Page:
- In terms of loan amounts, businesses could get up to the lesser of $10,000,000 or a specific calculated average (the amount guaranteed is an amount equal to a factor of the average total monthly payroll costs in the year before the loan is made or from the covered period, if the business did not exist last year).
- Notably, for businesses, payroll costs are defined as the sum of all payments for compensation, including salary, wage, cash tips, paid time-off, severance, healthcare benefits, state or local taxes. For sole proprietors or independent contractors, payroll costs are defined as the sum of all compensation payments, including wages, commissions or similar compensation capped at $100,000.
- What can you use the loan for?
- Employee salaries (up to a certain amount).
- Paid sick, medical or family leave.
- Costs related to group healthcare benefits during periods of leave.
- Rent or mortgage payments.
- Other debt obligations.
- What can you NOT use the loan for?
- Executive compensation over $100,000 per year.
- Compensation of an employee whose principal place of residence is outside the US.
- Sick and family leave wages covered under the recently enacted Families First Coronavirus Response Act (H.R. 6201).
- The SBA will require banks to provide payment deferment relief for between 6 months and one year.
- Is it true that these loans could be forgiven?
- Yes, businesses could have the entire loan (up to $10,000,000) completely forgiven if they use it to maintain their payroll (keep people employed) during the covered period.
- No collateral or personal guarantee is required for the loan during the covered period.
- The bill expresses the Senate’s intent that the SBA favor loans to businesses in rural or underserved markets, including veterans and members of the military community, and small businesses owned and controlled by socially and economically disadvantaged individuals, and businesses in operation for less than 2 years.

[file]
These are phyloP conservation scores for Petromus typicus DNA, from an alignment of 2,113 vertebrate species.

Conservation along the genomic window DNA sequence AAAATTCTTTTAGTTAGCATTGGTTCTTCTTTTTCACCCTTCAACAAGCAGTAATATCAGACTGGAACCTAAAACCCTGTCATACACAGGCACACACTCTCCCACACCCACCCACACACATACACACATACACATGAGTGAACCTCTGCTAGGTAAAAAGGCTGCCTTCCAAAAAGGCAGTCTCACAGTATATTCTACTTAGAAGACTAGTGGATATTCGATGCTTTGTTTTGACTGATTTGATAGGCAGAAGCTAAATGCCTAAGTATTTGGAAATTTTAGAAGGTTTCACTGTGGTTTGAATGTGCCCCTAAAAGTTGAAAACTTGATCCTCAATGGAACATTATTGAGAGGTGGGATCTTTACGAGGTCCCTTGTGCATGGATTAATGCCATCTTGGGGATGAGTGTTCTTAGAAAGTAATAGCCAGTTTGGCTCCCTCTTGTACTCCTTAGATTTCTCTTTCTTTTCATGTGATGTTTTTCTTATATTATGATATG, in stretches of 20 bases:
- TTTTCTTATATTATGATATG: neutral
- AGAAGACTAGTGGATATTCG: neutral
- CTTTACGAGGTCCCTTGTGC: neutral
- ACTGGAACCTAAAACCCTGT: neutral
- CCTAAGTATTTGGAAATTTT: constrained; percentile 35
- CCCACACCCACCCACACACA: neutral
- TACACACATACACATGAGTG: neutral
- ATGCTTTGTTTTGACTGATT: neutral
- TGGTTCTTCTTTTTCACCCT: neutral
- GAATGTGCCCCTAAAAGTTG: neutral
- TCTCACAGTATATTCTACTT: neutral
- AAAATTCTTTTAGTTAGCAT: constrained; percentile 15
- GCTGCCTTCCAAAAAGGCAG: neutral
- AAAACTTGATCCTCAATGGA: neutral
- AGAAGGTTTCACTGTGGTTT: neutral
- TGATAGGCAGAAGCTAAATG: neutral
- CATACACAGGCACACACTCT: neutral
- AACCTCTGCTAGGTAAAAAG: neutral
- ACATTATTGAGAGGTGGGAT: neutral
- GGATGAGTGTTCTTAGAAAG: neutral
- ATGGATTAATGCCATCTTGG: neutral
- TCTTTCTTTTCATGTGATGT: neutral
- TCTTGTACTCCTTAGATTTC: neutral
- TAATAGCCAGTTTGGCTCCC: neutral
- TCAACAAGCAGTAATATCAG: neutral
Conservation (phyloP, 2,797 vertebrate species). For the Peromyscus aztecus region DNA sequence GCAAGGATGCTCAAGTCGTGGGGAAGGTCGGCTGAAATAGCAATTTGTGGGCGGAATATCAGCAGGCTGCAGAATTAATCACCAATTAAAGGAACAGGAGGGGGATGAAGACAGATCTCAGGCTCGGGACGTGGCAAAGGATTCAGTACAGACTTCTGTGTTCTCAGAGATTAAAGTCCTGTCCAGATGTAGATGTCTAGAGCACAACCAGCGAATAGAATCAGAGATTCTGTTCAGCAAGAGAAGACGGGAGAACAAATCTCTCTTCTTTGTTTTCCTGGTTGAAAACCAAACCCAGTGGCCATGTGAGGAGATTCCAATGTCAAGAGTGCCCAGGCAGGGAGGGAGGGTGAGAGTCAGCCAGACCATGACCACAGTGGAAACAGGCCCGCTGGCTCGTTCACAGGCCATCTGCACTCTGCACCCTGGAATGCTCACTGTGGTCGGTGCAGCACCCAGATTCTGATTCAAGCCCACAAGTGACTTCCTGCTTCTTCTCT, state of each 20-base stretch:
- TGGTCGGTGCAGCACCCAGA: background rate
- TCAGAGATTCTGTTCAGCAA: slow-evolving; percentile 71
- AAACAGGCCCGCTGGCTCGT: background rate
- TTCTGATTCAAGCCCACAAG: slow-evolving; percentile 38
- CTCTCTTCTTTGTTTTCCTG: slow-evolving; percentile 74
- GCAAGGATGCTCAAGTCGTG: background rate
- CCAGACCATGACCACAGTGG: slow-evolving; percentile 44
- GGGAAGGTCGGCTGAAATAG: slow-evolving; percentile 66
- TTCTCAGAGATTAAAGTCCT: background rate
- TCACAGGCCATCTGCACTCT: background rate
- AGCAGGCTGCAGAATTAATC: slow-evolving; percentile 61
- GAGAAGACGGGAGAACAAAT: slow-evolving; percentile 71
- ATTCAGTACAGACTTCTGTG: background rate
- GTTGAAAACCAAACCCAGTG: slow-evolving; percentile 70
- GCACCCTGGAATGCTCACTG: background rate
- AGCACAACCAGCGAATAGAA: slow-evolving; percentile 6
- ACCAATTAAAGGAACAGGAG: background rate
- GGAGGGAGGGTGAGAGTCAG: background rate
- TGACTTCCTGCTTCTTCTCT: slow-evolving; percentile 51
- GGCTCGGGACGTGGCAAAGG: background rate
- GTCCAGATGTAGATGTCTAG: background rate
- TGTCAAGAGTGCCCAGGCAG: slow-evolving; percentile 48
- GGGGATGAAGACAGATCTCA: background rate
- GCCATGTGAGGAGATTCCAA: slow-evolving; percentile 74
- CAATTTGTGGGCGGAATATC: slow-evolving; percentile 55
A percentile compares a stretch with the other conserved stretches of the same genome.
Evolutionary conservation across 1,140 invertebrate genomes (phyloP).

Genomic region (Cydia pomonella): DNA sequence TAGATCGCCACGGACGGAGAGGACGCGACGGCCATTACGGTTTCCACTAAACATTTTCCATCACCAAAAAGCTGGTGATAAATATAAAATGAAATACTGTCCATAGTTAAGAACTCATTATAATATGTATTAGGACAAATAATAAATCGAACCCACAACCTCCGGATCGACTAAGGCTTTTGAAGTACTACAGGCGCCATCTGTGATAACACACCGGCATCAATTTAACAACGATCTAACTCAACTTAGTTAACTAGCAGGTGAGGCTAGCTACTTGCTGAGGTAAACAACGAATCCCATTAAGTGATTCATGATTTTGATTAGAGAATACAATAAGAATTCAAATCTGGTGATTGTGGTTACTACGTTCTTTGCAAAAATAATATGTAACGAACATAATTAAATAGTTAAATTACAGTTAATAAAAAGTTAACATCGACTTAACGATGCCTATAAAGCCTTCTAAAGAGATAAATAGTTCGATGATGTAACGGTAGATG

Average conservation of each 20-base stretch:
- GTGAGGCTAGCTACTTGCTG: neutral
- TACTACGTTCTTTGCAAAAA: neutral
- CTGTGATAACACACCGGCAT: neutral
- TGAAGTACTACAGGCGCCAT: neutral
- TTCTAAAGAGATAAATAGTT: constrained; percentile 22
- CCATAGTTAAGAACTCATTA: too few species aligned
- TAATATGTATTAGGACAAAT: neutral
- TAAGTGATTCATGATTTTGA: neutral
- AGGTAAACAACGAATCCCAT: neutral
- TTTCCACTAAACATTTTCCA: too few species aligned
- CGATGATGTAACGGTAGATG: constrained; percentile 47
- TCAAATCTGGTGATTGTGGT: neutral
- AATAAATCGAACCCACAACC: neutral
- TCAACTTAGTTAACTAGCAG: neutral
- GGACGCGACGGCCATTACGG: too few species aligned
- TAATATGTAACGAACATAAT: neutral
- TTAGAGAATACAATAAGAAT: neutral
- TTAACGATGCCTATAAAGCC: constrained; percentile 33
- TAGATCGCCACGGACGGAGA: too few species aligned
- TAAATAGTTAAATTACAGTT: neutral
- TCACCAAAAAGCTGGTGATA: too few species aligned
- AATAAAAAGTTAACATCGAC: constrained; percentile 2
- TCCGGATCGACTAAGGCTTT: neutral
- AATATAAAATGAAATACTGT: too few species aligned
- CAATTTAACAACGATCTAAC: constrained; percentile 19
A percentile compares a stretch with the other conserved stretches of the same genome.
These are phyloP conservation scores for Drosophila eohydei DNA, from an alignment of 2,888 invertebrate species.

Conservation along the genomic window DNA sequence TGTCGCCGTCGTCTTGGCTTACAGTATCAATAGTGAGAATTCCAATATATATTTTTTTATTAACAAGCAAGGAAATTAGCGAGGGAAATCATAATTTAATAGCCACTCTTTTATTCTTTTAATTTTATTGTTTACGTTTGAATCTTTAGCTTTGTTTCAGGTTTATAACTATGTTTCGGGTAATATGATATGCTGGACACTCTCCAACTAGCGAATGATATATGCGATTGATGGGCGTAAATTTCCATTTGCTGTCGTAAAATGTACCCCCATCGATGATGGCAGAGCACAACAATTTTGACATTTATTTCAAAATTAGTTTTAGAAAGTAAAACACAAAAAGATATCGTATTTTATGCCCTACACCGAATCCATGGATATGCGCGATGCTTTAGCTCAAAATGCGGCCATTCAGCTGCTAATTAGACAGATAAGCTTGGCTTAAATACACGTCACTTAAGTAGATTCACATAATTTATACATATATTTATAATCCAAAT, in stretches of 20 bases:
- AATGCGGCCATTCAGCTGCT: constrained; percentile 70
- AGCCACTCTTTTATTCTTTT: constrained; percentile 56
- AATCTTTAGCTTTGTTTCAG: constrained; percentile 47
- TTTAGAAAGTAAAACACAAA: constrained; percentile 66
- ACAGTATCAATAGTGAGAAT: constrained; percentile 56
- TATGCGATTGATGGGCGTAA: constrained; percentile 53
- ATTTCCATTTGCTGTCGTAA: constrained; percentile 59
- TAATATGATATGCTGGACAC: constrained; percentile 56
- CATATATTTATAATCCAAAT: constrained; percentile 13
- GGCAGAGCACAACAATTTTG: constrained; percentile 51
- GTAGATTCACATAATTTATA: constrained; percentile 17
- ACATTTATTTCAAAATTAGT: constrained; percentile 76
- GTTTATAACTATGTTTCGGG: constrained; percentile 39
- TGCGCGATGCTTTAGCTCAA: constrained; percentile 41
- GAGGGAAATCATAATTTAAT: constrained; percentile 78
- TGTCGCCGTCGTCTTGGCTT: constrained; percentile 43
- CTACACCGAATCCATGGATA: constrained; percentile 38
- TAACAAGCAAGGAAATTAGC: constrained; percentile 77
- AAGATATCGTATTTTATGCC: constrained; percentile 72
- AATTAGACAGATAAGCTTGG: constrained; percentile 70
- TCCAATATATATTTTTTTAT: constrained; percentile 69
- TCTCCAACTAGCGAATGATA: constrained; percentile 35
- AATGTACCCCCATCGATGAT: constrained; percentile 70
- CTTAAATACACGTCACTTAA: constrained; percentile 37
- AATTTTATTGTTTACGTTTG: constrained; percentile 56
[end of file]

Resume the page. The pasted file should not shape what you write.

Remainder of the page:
$10 Billion Economic Injury Disaster Loan (EIDL) Program
- The EIDL program is also administered by SBA, which provides relief from economic injury caused directly by a disaster, such as COVID-19, and permits you to maintain a reasonable working capital position during the period affected by the disaster. EIDLs do not replace your lost sales or revenue.
- The EIDL program is expanded for a covered period (January 31, 2020 to December 31, 2020), and authorizes an additional $10 billion to help small businesses impacted by COVID-19.
- The bill waives the following provisions in the existing EIDL program:
- Requirement for a personal guarantee on advances and loans below $200,000;
- Requirement that an entity has been in business at least one year; and
- Requirement that an applicant be unable to find credit elsewhere.
- The SBA is allowed to approve and offer EIDL’s based solely on an applicant’s credit score.
- Emergency Grants provide an eligible EIDL applicant to request an advance of less than $10,000, which the SBA must distribute in three days.
- Applicants may not be required to repay advance payments, even if later denied an EIDL.
- Eligibility for EIDLs:
- Sole proprietorships and independent contractors;
- Private nonprofits; and
- Tribal businesses, cooperatives, and Employee Stock Ownership Plans.
- What are the loan terms?
- Loans are determined by actual economic injury and can be worth up to $2 million.
- The interest rate for small businesses is 3.75%.
- Loans have long-term options (up to 30 years), but will be determined on a case-by-case basis, depending on a borrower’s ability to pay.
- What can you use the loan for?
- Pay fixed debts;
- Accounts payable; and
- Employee sick leave.
- What can you NOT use the loan for?
- Refinance debts incurred before COVID-19;
- Make payments on other loans owned by a federal agency, including SBA;
- Pay tax penalties or non-tax criminal/civil fines;
- Repair physical damage; or
- Pay dividends or disbursements to owners or partners except as related to their services for the business.
If you have any questions or concerns about how the CARES Act might impact your business, please feel free to contact us.
Steven R. Eatherly
Jonathan L. Kirkland